Adverbly yours

by Julie Frayn on April 1, 2012 in  Writing

A habit, or maybe fall back, of many writers is the ease and frequency with which they use adverbs. Especially -ly adverbs. See? I did it again.

After giving my novel out to the first round of beta readers (love you guys!), I went on a search and destroy mission. Seek out any word ending with –ly and re-think it! In dozens of cases, I found an active verb, a better way to describe the scenario without the dreaded -ly adverb.

He softly kissed her forehead. Became He brushed a kiss against her forehead.

She gently touched one scar. Became She grazed one scar with her thumb.

. . . a pink ribbon tied tightly at the elbow. . . . Became a pink ribbon tied at the elbow, cutting into her skin.

“He pays well and carries his own condoms,” Ricki said impatiently. Became “He pays well and carries his own condoms,” Ricki snapped, her arms crossed. She raised one eyebrow.

Guy pulled Amber up from the ground and put his arm around her neck playfully. Became Guy pulled Amber up from the ground and put his arm around her neck in a fake choke-hold. Amber tickled his stomach, trying to break free.

. . . arousing him physically, mentally, emotionally. . . . Became arousing his body, his mind. His heart.

She turned her back to him, snatched another cigarette from the counter and lit it, inhaling deeply. Became She turned her back to him, snatched another cigarette from the counter and lit it, drawing in as much smoke as her lungs would hold.

She gently pushed on his chest. Became She pressed her hand against his chest and eased him back.

Anytime someone spoke or said something quietly it became, mumbled or muttered or said under their breath.

If something shook violently – it quaked.

In yet dozens more cases, the offending adverb was just not necessary. It would insult the reader, smacking them in the face with the obvious.

Slowly oozing – uh, how else do things ooze?

Someone had deliberately maimed him. – yeah, I think deliberateness is implied in “maim”

Immediately ambushed – duh, ambush suggests a certain immediacy, no?

Convulsed uncontrollably – um yeah, I’m in complete control when I convulse.

Mewling pitifully – a mewl is a weak cry, a whimper. Pitiful is implied.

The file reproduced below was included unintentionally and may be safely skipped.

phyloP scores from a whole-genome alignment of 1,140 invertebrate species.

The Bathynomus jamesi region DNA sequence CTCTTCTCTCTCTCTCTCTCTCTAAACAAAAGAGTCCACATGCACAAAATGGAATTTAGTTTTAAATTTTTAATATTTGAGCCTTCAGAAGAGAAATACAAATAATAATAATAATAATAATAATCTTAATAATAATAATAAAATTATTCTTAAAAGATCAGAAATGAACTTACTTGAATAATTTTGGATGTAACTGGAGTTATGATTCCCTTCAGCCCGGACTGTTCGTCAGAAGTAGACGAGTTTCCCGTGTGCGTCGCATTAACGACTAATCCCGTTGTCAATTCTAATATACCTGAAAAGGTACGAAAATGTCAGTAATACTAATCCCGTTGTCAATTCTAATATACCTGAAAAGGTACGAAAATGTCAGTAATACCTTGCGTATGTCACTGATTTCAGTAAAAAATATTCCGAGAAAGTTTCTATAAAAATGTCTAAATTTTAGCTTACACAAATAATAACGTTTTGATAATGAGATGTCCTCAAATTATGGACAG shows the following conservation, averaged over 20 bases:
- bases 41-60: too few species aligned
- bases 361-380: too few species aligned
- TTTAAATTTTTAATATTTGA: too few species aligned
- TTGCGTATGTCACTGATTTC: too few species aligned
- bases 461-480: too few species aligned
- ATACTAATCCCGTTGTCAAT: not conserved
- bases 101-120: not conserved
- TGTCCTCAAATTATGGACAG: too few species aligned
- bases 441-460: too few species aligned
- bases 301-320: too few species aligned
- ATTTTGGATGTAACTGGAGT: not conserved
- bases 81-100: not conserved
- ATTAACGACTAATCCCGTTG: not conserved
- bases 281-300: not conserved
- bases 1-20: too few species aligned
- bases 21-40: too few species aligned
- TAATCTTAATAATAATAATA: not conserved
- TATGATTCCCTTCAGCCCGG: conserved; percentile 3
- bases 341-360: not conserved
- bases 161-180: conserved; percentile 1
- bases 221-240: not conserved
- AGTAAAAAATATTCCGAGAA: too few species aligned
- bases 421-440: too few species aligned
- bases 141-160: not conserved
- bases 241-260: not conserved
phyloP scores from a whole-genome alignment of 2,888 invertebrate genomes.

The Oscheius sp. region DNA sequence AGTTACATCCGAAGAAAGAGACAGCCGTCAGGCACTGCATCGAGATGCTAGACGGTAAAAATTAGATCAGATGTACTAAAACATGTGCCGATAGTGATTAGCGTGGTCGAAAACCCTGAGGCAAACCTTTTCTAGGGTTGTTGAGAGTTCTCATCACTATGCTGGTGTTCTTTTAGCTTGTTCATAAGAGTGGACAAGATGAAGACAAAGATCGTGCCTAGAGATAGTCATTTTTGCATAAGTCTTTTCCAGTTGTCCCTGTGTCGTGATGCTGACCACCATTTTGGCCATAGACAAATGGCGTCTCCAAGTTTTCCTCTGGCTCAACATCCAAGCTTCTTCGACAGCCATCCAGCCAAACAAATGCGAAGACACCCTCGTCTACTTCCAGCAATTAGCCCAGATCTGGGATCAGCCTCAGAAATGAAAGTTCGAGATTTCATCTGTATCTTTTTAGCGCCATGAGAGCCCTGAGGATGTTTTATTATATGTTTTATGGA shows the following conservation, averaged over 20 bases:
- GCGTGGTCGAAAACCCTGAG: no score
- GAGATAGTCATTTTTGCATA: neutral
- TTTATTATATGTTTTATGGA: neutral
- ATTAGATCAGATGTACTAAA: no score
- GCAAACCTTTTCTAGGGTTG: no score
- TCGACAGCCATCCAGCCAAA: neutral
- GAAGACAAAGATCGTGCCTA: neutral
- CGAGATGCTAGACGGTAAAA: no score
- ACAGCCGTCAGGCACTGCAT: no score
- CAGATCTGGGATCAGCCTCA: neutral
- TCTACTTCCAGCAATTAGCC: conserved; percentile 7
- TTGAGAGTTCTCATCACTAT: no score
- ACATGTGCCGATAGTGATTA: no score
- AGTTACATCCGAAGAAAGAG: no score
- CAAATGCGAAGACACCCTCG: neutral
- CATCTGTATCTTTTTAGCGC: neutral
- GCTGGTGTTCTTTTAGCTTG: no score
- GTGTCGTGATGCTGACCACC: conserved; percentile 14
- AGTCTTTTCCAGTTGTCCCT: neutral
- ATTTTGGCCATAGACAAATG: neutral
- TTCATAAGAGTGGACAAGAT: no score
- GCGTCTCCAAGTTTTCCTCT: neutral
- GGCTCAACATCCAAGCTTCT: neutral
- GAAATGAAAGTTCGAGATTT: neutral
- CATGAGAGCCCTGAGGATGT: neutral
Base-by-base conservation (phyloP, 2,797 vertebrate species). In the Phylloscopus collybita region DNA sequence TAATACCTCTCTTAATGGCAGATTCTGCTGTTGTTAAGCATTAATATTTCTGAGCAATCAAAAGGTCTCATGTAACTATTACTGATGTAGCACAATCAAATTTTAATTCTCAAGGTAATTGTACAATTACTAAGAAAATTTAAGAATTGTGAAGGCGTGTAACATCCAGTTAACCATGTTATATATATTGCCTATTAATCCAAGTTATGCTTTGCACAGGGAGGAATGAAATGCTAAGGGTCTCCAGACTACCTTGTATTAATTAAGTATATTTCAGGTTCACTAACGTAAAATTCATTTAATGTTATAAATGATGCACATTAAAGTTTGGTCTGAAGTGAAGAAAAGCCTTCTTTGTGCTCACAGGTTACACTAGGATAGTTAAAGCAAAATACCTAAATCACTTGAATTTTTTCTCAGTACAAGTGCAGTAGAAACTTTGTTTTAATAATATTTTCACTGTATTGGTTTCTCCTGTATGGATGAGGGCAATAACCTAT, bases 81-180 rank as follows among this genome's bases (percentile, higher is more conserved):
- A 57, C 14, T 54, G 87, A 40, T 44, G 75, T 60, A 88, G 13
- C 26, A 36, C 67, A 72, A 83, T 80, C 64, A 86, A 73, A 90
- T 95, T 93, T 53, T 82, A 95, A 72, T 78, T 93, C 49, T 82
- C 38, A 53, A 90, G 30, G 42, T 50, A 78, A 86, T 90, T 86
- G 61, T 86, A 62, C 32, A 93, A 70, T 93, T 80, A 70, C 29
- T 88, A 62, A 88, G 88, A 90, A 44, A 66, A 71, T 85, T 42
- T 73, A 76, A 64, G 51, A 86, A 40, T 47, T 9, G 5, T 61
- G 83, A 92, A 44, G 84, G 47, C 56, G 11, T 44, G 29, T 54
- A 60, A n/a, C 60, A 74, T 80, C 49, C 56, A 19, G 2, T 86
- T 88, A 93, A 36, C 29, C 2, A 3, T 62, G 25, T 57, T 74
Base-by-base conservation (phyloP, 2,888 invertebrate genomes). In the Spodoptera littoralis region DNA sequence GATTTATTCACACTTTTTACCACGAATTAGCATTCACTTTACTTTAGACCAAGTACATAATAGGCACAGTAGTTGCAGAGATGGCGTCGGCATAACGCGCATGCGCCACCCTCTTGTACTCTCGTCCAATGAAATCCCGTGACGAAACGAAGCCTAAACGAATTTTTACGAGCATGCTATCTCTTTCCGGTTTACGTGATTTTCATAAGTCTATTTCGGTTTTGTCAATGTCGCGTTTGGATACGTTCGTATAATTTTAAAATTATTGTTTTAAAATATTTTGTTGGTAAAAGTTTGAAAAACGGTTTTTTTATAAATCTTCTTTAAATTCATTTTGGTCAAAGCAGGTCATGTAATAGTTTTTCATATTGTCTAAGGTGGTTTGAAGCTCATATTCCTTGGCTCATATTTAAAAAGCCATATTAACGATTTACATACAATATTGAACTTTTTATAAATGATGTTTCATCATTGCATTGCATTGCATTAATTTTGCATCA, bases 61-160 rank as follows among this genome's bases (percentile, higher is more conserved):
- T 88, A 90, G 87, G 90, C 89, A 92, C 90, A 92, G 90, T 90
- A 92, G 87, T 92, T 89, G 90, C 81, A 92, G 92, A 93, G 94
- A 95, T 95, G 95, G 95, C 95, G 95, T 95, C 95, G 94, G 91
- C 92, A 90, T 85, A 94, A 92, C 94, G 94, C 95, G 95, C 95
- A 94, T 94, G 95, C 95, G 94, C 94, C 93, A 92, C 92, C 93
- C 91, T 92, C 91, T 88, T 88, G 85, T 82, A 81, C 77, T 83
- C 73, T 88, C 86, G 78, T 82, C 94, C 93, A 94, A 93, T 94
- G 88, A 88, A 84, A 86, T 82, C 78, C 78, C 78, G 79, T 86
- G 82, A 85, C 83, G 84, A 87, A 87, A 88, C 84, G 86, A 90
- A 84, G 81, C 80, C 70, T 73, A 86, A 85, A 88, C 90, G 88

Openly ogled – how else does one ogle?

And most important of all? Any time I found suddenly – I took it out. Even if there was no replacement, almost every sentence it was in worked better without it.

I didn’t get rid of every –ly adverb. At the end of one scene, I closed with:

Then they made love again – profoundly, passionately, repeatedly. Time ceased to matter. Nothing existed but the two of them. No other people, no other sounds, no thoughts, no intrusions into the world they had created between them. Not tonight.

I had already intruded into their private time for too long. They needed to be alone. And these three words, after that scene, roll together just right.

Happily, in my daily world, adverbs are quickly forgiven and hardly even noticed in a professionally worded business letter or hastily dispatched email.

Honestly, sincerely, adverbly yours, Julie

 

{ 2 comments… read them below or add one }

Sean P. Farley April 1, 2012 at 10:58 pm

Julie, I heart you, but that wasn’t an attack, that was an ONSLAUGHT! :) I’m teasing. I get it, I totally do. I hadn’t realized how many -ly verbs I’d been using until I let someone I wouldn’t normally read my work give it a look see. The first thing he told me was to be careful with those horrible adverbs. And, after another read-through, I found he was right. I don’t think we’ll ever be happy with our own writing, though – I’ve read of authors who, years after their books were published, read it again and wish they could edit the book again. I guess we’ll never be satisfied! :)

Reply

Julie April 2, 2012 at 6:57 am

It’s so true. Even as I snipped bits of my own work for this post, I tweaked! I figure I’ll stop as soon as I send it out to an agent (holding on to the dream!). Then I’m sure there will be more and more edits before it is ever published (still holding on!). But at least the -ly adverbs (and “been” and “-ness” and overuse of “that”) have been wrestled to the ground and brought under control… 😀

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